In Pursuit of Profit
Read our expert article below or sign up to get articles sent to your inbox.
Having clean books lays a foundation for smart decision-making and sound strategic planning. It is also crucial when applying for financing, pitching to investors, and keeping partners informed. A company that does not represent themselves truthfully with their financial data, even if it is an accidental misrepresentation, can miss out on growth opportunities or be faced with fines or penalties as a result.
But what happens when the books fall into disarray despite your best efforts to keep them accurate and close them in a timely manner?
Gig work can trace its origins to before the creation of the internet. However, over the last decade companies like Uber and Lyft have steadily led the push in the mass acceptance of the gig economy. In 2020 as lockdowns swept the nation, hundreds of thousands of new gig jobs became available virtually overnight thanks to Amazon, DoorDash, Grubhub, Instacart, and Shipt. The pandemic accelerated a shift that was already well on its way to becoming the next big trend in work.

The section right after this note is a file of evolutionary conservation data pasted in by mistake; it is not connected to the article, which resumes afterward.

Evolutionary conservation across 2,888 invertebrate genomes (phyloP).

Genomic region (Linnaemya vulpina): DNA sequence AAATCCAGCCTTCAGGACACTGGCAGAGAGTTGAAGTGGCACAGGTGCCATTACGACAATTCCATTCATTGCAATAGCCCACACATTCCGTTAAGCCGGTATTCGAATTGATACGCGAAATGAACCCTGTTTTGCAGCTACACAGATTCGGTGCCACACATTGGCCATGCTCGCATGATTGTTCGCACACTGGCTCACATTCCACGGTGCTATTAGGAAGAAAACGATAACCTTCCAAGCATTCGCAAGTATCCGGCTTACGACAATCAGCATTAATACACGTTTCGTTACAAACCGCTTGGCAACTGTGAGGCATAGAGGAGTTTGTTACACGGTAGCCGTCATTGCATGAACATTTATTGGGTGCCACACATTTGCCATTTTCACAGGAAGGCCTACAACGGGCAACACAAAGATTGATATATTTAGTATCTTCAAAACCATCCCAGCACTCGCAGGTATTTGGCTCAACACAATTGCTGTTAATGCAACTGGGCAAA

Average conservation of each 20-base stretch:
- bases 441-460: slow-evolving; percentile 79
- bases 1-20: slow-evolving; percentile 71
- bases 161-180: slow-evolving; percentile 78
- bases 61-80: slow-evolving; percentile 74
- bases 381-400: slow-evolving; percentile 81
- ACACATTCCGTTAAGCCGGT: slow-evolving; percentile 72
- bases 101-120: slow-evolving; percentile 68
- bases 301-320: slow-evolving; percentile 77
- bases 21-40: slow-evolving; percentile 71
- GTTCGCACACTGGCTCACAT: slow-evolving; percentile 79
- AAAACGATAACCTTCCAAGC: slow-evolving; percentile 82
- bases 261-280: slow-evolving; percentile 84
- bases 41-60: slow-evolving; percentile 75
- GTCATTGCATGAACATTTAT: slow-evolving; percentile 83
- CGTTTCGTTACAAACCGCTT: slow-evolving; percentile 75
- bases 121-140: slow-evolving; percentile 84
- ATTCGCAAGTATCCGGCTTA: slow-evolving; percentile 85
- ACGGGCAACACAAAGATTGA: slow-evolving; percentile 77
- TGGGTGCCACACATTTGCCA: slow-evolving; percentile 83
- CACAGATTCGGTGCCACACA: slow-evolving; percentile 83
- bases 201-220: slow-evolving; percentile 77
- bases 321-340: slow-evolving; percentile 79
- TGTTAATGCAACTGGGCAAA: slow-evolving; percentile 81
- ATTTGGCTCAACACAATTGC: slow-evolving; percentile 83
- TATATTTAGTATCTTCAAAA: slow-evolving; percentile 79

But the quickly burgeoning gig economy was not isolated to takeout and grocery delivery. Professional gig work also grew exponentially as workers were laid off and left their traditional office jobs to manage personal responsibilities. According to a Harvard Business Review article on Thriving in the Gig Economy,
Approximately 150 million workers in North America and Western Europe have left the relatively stable confines of organizational life — sometimes by choice, sometimes not — to work as independent contractors. Some of this growth reflects the emergence of ride-hailing and task-oriented service platforms, but a recent report by McKinsey found that knowledge-intensive industries and creative occupations are the largest and fastest-growing segments of the freelance economy.